Israel's government announced it would more than double its investment in the popular Birthright Israel program. Prime Minister Benjamin Netanyahu made the announcement Thursday night before 3,000 program participants in Jerusalem, The Jerusalem Post reported. "My government will give more than double its investment in Birthright, and over the next few years we will invest more than $100 million in Birthright," said Netanyahu, according to the Post. "Together with private donations we can increase the number of people to 50,000 a year."
As the community looks forward, it is imperative that the oversight of investments be executed in a manner that meets the highest fiduciary standards.
"This may have started as a dispute," said district attorney spokeswoman Jane Robison, "but we have evidence that he was roughed up and held against his will for a ransom of $4.5 million."
What does it mean that Spielberg's other founding partners, David Geffen and Jeffrey Katzenberg, are no longer with the company?
The graffiti on the Galilean bomb shelter that greeted Prime Minister Ehud Olmert wasted no words: "Wake up Sharon, Olmert's in a coma."
Spurred by skyrocketing oil prices and growing interest in energy alternatives, a wave of new companies and investors are scouting out new clean technologies in Israel.
Just another 30 seconds at the Milken Institute Global Conference, the annual gathering that attracts everybody you've ever seen on CSPAN, the MacNeil/Lehrer NewsHour and FOX, including the owner of FOX, Rupert Murdoch -- I bumped into him coming out of the men's room.
Commercial space interests are now playing a critical role in the dawn of the second space age -- one built on business ventures and international cooperation. Instead of Hilton and Pan Am, the corporate names associated with the commercialization of space include Budget Suites and Virgin.
The Jewish Journal spoke to Cohen about the recent reversal in the local housing market.
Warren Buffett is not a Jew; in fact, he describes himself as an agnostic. Still, the billionaire investment guru, who made big news in May when his Berkshire Hathaway corporation bought an 80 percent share in the Israeli metalworks conglomerate, Iscar, for $4 billion, for years has been making his mark on the U.S. Jewish community back home -- although sometimes in a roundabout way.
Harry Sondheim, a retired criminal prosecutor for the L.A. County D.A.'s office, was traveling in Holland when he simply noticed an artifact that appealed to him. "They had a museum, Der Weg, which means the Weighing House. They had an artist named Bicart. I bought some postcards with depictions of Jewish ceremonies on them. You can't buy those postcards any longer."
Move over fountain pens. If the Blue and White Fund has its way, the trend in bar and bat mitzvah gift giving might be instruments of the financial kind.
The two young, sari-clad women, one in blue and one in orange, stand in the thatched-roof meeting hall, take hold of the microphone and join their voices.
"We don't need any fancy materials," they croon by heart. "What we need is just some food to live. We don't ask for a refrigerator, a TV or a car. We just need some small capital to start a business."
The audience of women in the village of Alamarai Kuppam applaud with enthusiasm. The few men, seated or hovering around the edges, are more circumspect, but they, too, nod approvingly.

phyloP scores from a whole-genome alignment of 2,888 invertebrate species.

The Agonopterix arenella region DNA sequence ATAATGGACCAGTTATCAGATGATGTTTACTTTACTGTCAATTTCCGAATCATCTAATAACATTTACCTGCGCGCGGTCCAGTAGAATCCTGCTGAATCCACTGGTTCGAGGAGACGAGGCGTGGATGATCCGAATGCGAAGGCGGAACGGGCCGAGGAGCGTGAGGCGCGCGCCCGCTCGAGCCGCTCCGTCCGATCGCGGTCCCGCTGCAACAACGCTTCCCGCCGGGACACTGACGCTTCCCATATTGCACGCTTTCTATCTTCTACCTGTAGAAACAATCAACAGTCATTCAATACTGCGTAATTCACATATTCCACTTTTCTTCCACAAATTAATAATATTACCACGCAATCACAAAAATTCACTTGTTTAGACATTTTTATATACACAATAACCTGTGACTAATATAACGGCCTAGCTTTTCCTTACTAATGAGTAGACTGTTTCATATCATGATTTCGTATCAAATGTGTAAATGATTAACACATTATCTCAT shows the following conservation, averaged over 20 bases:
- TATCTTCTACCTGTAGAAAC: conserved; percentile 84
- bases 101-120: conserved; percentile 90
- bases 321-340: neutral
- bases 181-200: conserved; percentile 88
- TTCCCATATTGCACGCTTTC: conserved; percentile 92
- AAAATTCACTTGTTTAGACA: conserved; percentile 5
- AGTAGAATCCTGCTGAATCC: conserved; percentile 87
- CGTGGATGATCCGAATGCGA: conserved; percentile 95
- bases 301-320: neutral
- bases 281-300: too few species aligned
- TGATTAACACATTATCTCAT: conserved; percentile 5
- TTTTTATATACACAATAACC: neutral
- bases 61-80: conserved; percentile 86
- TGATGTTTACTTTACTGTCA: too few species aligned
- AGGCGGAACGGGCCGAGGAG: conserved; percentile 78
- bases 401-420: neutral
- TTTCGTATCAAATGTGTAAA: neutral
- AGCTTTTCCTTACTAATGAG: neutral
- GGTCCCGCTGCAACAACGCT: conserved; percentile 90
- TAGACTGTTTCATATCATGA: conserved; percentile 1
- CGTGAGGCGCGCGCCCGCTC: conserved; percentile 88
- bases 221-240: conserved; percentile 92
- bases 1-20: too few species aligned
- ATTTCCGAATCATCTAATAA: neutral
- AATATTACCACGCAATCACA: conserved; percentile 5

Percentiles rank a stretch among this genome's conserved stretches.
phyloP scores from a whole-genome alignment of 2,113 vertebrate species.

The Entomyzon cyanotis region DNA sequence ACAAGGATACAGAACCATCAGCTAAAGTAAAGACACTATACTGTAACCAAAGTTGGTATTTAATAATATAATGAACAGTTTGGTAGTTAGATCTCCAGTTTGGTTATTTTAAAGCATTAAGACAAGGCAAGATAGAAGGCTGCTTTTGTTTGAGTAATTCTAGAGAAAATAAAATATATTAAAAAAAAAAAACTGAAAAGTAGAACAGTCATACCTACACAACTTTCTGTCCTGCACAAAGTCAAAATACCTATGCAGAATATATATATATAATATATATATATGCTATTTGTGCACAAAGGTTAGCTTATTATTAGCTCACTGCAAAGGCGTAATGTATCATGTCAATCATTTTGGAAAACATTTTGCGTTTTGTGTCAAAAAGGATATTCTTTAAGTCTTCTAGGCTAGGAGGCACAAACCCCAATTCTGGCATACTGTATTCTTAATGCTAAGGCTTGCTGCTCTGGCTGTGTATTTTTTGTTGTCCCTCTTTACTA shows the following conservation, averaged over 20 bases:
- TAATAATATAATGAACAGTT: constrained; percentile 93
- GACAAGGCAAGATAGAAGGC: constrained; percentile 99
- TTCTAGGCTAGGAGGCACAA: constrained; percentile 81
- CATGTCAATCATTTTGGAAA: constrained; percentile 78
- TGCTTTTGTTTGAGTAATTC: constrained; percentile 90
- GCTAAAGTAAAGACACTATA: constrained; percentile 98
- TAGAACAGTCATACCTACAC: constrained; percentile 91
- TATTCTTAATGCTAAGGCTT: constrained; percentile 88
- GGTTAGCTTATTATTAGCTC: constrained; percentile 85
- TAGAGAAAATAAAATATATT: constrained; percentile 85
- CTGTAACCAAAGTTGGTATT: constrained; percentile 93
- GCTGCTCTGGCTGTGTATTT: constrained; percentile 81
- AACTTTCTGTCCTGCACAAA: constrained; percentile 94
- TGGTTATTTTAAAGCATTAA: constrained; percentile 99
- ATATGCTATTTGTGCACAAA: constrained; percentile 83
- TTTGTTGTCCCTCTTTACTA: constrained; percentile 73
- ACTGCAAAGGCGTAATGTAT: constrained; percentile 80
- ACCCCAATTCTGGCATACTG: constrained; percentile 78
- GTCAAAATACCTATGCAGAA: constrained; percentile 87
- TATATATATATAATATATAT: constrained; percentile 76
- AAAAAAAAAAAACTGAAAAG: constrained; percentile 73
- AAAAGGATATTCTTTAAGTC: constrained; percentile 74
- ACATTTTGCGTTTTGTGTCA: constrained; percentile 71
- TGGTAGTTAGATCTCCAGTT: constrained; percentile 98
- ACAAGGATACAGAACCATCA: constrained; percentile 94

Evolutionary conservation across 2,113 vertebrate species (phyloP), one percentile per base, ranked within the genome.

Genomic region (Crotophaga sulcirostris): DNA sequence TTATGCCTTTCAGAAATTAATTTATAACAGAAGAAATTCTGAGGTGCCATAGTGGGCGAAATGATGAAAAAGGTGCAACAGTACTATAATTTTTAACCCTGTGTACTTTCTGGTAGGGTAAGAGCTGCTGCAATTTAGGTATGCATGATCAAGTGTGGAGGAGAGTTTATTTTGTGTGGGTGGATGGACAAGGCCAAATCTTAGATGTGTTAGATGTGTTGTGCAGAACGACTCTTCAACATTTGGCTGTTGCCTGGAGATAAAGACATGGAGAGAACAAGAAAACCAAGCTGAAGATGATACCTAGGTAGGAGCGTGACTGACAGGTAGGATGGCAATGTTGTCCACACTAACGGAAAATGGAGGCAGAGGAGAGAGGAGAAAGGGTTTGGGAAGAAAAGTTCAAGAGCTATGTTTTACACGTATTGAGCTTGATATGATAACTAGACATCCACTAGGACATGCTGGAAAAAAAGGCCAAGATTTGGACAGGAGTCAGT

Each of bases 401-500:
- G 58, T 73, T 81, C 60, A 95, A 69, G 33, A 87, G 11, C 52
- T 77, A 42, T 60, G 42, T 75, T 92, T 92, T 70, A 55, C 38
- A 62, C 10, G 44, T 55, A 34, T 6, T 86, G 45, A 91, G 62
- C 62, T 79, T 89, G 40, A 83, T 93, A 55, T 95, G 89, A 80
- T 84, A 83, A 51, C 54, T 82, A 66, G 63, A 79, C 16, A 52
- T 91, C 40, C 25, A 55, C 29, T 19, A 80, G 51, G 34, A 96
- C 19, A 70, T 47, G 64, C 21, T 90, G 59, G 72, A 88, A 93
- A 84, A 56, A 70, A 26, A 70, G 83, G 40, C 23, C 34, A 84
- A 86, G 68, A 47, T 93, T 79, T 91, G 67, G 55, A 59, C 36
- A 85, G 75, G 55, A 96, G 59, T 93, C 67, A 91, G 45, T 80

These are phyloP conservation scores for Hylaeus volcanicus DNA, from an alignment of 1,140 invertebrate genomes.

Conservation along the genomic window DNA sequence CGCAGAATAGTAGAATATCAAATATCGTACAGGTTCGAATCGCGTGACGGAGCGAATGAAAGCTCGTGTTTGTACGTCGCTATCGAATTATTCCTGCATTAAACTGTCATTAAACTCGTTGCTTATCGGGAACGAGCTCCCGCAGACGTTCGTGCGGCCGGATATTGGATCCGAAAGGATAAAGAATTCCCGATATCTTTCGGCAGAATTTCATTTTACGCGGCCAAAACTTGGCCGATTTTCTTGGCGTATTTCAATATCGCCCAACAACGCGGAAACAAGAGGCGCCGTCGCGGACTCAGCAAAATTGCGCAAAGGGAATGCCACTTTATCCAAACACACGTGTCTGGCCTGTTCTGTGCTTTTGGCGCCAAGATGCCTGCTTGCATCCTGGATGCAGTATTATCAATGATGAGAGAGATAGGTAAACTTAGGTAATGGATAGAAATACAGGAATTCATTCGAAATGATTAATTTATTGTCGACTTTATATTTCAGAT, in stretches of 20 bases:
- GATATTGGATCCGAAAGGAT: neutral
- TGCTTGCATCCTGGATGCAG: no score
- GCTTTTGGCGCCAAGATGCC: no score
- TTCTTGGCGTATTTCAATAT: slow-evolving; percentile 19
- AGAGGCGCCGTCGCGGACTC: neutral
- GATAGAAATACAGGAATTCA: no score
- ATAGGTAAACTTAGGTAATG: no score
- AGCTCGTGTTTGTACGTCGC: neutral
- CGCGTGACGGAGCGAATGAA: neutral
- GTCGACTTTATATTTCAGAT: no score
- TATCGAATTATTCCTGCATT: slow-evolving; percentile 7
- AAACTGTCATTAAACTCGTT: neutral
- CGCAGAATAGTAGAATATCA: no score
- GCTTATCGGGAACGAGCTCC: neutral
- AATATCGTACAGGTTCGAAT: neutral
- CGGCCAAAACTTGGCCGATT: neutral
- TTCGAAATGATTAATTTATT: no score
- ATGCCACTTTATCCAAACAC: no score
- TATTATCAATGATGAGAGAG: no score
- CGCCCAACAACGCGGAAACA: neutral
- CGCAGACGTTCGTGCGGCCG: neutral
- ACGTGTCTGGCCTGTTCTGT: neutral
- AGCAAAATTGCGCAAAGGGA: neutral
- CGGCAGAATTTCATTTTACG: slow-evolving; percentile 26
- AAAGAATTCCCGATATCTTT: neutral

Call it women's lib, post-tsunami-India style.
The outpouring of financial support that followed the 2004 tsunami has accelerated efforts to improve the lives of rural women -- an initiative that goes well beyond helping families recover from the tsunami.
I have a friend who may come into a large sum of money. Not millions, but tens of millions. Sometimes, she told me, shedaydreams about all the charities and causes she'll donate to.
"That's what I want to be, one of those people who sits around all day and gives out money," she said.
Always an ardent patriot, after Sept. 11, Robert Rosenthal felt strongly that he had to do something constructive. When he learned that in contrast to USO shows for troops overseas, there was no similar entertainment at stateside bases, he suggested to Defense Secretary Donald Rumsfeld that something be done to close the gap.
Shlomo Eplboim sees green in the arid landscape that is Israel.
So confident is he of the Holy Land's future that the 30-year-old financial adviser has helped launch a new mutual fund that will invest solely in Israeli high-tech, health care, biotech and other companies.
For people who like to make money -- and who take the long-range view -- now is the time to invest in the Israeli economy, despite the current situtation, according to Stanley Gold, president and CEO of Shamrock Holdings, the investment arm of the Roy Disney family.
For some time, Shamrock has been the largest private investor in Israel. With a new capital-growth fund of $170 million fully subscribed, of which $65 million is earmarked for Israel, Gold is looking for new opportunities.
"The combined effects of the intifada and the world recession have stopped the kind of Israeli economic growth we saw in the mid-1990s, and a lot of investors got scared and ran away," Gold says. "We look on this as an opportunity to buy at bargain prices and reap the rewards later."
Israel Bonds: They're not just for bar and bat mitzvahs anymore.
With unpredictability the only certainty about the current market, opinions about the best course of action vary, but the consensus seems to be "stay the course."